This article focuses on Prokino archiving in the 1980s, including the collection and screening of Prokino films, the collection and restoration of Prokino journals, and the publication of The History of Prokino. This article regards Prokino archiving work as a practice of producing knowledge in a power relationship.
The Prokino activities have an important value and meaning in the history of Japanese films in that they produced films for workers and held screening tours nationwide without relying on capital under the surveillance and oppression of the imperial Japanese authorities from 1929 to 1934.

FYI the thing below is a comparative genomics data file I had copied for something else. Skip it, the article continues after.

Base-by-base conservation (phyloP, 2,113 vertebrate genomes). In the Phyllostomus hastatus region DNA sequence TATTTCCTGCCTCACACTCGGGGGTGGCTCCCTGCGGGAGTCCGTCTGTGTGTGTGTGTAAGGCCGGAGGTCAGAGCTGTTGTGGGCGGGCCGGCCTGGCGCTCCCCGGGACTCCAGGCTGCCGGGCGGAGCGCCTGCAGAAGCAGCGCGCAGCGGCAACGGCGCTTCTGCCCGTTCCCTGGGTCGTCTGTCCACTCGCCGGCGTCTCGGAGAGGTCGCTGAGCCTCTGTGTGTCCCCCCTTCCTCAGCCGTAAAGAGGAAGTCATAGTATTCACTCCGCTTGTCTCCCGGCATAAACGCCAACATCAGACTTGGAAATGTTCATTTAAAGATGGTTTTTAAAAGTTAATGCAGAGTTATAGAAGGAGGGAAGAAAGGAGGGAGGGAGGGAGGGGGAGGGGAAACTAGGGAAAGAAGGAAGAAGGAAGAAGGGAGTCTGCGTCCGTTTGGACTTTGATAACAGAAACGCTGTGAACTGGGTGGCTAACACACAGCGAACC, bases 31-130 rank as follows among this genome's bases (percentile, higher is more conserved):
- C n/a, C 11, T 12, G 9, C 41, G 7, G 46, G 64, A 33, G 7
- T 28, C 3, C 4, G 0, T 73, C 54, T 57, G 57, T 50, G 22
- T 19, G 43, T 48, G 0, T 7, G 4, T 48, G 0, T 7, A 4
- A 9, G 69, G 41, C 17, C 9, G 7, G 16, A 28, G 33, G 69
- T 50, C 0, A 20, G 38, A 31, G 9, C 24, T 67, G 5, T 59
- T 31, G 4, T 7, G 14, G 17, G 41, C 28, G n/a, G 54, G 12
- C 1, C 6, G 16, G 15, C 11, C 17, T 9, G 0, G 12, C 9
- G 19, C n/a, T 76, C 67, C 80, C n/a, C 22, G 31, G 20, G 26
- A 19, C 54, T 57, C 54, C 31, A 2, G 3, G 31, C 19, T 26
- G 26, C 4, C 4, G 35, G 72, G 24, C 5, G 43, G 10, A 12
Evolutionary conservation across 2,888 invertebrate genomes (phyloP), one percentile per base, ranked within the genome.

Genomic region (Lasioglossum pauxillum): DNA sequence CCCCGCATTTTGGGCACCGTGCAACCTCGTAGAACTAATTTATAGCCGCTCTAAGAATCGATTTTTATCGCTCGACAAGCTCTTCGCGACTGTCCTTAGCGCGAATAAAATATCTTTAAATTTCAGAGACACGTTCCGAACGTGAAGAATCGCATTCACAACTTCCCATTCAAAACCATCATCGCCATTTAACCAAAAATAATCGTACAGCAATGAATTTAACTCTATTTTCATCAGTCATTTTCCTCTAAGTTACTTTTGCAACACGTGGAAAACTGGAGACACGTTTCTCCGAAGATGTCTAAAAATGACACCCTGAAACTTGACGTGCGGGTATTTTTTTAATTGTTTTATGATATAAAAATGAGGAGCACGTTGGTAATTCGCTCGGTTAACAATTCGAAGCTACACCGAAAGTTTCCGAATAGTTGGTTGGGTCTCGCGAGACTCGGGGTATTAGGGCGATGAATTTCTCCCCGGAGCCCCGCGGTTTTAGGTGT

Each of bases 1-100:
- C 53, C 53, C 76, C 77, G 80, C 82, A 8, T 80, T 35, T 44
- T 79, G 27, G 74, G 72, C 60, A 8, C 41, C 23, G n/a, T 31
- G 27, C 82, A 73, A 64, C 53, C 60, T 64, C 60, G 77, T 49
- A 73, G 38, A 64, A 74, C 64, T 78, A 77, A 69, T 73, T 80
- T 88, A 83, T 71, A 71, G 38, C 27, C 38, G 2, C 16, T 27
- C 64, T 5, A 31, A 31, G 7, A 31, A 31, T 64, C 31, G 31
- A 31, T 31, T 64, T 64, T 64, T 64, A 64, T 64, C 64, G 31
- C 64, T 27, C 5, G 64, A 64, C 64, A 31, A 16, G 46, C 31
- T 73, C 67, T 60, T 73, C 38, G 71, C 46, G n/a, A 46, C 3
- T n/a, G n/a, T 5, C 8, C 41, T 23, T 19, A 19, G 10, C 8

However, since the archive is a place infested with “archive fever,” only the traces of Prokino members were noted through the added subtitles, commentaries, and the publication of The History of Prokino in Prokino archiving. In Prokino archiving, the existence of the women and the Koreans (Zainichi) is hidden although they, in solidarity among audiences, actively interpreted Prokino films ‒ whose intentions had not been properly realized due to various unfavorable conditions ‒ as the films of resistance.